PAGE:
Positive Self Regard

What you see is what you get. If you look for signs that you are disliked, you will find them. If you look for signs that you are loved, you will find them too. I believe this.

But this rugged self determinism doesn’t really take into account the reality that, in certain environments, there are truly biases working against you and, yes, biases, too, working in your favor. You do not even know what you’ve got or don’t have going for you. We discussed this the other night in a book club around the topics of hidden bias presented in Blindspot by Mahzarin R. Banaji and Anthony G. Greenwald.

I encourage myself through positive self talk in my journals — I first learned how to do this, I think, when I read Gilda Radner’s book, It’s Always Something. She conducts a conversation with her childhood self at the end of the memoir. I have always believed there are many personalities within one person. This is why I love the theater, I guess.

My encouraging self talk is a way to drive out the nagging self doubt. We all have doubts. I always remember that even the pilot Sully who made the heroic landing feels he could’ve done more. Than what? Landing his plane on water? The Hudson River with its smooth runway caught his plane like a net ten years ago.

Yesterday in my watercolor class at the Art Students League, I was totally doubtful about my work as a fine artist. All of my watercolor sketches were spread across one wall for everyone to see. I felt like hiding under a bushel.

Later, I overheard two women talking — one was saying she would never be very good. The other said, ‘If you didn’t believe you could get better, maybe you’d stop trying.’ We are always on road to perfection. We have never arrived.

Yes. We need to encourage ourselves through positive self talk. But we also need to know we are moving towards becoming better. And there are forces working for and against us. The main point is to never quit.

Give yourself a break from self doubt.

What you are must always displease you if you are to accomplish that which you are not. – St. Augustine

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On Confidence

One of my girlfriends and I talk about this a lot. We bemoan that our schools don’t teach our daughters how to be confident. In relationships and in the workplace, confidence seems to be a make-or-break key to success.

How can we inspire confidence? As parents and teachers, we can model confidence. Or, at the very least, model competence. Then, move on towards excellence.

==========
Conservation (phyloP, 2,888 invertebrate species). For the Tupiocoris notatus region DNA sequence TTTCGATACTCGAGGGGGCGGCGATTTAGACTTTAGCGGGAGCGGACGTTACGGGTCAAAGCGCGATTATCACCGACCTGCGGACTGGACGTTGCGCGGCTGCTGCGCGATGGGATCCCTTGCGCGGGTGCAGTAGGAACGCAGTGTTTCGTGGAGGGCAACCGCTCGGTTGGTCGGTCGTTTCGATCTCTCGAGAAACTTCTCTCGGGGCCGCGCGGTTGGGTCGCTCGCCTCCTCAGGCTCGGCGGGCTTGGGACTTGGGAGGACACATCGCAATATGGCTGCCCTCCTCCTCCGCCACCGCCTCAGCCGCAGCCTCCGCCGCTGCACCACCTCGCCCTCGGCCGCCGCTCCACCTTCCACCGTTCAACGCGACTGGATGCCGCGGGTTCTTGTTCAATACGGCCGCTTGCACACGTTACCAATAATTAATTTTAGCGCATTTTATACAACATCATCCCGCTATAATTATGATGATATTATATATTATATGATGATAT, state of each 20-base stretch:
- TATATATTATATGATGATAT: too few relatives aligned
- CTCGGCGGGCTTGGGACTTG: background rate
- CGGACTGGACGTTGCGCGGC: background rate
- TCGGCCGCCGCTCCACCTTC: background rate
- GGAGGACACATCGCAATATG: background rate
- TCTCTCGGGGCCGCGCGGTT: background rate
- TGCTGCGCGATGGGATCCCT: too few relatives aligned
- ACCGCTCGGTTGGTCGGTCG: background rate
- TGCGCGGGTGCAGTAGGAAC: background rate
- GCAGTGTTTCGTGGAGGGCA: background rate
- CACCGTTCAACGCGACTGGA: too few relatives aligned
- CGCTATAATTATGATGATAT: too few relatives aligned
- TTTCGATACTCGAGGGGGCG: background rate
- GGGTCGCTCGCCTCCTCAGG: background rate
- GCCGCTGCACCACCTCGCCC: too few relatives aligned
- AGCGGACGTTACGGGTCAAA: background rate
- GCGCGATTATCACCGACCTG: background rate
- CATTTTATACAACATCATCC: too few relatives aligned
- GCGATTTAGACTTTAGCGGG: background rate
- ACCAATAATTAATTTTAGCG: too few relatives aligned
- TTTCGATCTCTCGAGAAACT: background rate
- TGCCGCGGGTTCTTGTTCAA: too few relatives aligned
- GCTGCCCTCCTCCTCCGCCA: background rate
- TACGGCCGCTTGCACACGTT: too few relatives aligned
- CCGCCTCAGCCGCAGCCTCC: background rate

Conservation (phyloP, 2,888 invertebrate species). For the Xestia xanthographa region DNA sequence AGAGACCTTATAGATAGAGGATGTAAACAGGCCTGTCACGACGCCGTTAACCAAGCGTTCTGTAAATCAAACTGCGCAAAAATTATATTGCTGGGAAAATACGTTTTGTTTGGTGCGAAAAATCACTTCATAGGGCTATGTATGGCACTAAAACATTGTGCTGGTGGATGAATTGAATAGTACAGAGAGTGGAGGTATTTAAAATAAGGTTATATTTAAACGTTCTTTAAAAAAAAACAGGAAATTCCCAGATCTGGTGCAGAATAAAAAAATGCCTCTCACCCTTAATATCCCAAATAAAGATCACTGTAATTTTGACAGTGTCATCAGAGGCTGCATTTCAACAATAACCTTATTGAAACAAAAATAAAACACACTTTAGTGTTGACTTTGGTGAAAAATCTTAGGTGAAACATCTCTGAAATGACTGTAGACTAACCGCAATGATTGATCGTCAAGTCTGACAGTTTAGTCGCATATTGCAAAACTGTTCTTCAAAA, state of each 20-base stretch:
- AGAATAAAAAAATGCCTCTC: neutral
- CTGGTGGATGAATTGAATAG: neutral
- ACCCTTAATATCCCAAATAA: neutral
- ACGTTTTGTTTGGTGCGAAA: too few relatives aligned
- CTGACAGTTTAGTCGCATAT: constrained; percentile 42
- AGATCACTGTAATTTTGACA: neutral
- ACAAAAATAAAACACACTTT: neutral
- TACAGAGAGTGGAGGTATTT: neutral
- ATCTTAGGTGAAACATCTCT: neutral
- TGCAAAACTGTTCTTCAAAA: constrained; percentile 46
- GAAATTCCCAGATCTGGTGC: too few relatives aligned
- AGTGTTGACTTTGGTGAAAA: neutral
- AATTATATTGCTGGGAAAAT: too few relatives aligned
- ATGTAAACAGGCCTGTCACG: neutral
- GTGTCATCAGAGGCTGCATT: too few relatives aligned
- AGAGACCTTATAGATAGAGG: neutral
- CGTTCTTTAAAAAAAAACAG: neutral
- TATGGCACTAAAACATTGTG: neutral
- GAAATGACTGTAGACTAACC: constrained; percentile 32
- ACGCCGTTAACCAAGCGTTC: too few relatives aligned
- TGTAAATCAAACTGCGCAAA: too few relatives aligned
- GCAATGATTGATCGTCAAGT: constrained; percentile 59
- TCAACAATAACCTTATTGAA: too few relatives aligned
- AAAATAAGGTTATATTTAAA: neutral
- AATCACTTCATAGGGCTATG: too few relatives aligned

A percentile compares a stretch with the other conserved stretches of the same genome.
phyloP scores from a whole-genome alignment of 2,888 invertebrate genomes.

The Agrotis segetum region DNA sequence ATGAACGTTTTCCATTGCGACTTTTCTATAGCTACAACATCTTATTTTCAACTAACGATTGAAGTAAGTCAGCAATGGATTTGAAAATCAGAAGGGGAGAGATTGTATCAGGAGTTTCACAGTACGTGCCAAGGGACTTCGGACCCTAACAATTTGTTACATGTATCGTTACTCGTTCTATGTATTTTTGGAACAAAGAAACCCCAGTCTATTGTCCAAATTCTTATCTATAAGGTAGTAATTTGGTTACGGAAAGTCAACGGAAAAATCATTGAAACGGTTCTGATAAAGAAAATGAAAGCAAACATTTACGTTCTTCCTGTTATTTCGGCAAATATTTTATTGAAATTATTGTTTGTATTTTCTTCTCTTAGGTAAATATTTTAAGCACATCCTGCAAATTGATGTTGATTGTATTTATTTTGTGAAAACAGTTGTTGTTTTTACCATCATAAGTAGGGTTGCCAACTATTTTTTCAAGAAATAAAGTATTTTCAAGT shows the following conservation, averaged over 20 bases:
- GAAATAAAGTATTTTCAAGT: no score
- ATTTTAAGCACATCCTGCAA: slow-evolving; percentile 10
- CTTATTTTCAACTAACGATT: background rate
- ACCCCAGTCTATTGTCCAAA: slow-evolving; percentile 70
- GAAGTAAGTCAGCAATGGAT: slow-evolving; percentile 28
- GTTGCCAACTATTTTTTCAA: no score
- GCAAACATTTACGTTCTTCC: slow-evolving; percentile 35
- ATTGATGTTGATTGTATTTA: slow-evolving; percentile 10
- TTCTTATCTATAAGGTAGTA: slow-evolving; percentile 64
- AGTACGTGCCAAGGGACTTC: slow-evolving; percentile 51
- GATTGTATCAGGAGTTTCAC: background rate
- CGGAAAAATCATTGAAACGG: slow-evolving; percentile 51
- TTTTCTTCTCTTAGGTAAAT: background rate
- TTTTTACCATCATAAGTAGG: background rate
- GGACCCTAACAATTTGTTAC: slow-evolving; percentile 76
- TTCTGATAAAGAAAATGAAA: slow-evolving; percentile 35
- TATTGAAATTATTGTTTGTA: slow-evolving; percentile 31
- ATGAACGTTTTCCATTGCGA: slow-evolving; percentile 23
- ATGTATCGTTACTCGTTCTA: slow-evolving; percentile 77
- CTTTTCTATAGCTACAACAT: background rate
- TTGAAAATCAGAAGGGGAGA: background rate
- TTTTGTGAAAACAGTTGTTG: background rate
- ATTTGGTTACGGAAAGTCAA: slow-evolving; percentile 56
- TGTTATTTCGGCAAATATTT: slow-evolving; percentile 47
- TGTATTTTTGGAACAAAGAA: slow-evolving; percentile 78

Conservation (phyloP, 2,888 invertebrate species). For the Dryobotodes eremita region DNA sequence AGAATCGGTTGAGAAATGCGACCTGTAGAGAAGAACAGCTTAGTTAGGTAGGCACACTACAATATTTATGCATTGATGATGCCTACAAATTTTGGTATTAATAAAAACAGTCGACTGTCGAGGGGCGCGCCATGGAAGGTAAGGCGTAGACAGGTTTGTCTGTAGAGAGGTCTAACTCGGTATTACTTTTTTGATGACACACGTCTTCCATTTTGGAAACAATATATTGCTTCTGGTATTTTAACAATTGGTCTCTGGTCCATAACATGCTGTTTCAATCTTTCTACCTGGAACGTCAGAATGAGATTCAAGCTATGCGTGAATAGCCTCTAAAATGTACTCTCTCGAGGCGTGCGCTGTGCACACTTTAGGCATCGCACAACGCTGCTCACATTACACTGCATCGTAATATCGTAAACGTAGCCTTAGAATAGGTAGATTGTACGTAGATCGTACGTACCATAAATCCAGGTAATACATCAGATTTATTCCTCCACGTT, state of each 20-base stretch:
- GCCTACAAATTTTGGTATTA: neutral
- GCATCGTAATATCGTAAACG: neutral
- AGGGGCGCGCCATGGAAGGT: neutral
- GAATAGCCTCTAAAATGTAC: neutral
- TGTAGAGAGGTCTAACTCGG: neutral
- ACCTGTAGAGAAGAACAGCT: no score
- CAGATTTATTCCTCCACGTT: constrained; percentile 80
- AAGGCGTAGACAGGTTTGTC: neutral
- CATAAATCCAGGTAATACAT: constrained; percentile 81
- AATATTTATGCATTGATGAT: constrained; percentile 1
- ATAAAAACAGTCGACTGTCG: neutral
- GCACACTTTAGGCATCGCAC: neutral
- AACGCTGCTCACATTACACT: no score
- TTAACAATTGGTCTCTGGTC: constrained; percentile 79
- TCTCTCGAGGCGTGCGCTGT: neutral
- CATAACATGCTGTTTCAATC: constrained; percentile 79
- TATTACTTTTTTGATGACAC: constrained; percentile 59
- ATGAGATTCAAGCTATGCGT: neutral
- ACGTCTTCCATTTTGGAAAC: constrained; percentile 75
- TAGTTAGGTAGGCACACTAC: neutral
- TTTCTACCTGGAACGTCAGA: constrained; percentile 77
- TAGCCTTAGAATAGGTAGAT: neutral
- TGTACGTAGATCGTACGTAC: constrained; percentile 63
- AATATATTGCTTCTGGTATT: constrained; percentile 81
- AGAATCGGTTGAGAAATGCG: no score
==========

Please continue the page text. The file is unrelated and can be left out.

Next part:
I tell my kids the best way to be confident is to be prepared.

I have had a funny relationship with confidence. At times, I am overly confident — optimistically reporting my capabilities (and then, behind the scenes, scrambling to skill up). Other times, I am insecure. My voice shakes and my body posture gets smaller.

I attribute my confidence problem to one small fact — I don’t like to be wrong. And when I am, I get defensive, mad at myself for not knowing all of the answers from all of the angles.

Last week I led a blogging workshop at the Hudson -Mohawk ASTD. (photo by Mark Grimm)
Last week I led a blogging workshop at the Hudson -Mohawk ASTD. (photo by Mark Grimm)

Recently, when I don’t know something, I’ve tried a new method. In my presentations or workshops, I’ll say, “That’s a great question. I really don’t know.” I might say, “I’ll get back to you on that.” Or better yet, I’ll kick the question back to the group and use my curiosity as an opportunity to find the wisdom from the crowd.

Another inspiration has been from the Ted Talk by Amy Cuddy on body language. Cuddy shows that when you strike a power pose for even two minutes, you are perceived as “assertive, confident and comfortable.” A power pose could be a Wonder Woman stance, a wide-armed and wide-legged stance, or a feet-on the table, hands behind-the-head stretching pose.

Cuddy advises that we not ‘fake it ’til we make it,’ but we ‘fake it ’til we become it.’

That’s what I’m doing with confidence. Only I’m not faking it. I truly am curious and I am prepared. My friend Evelyn suggested that in presentations, we should get ‘large and in charge.’ I like that. And that’s what I will suggest to my girls.

 

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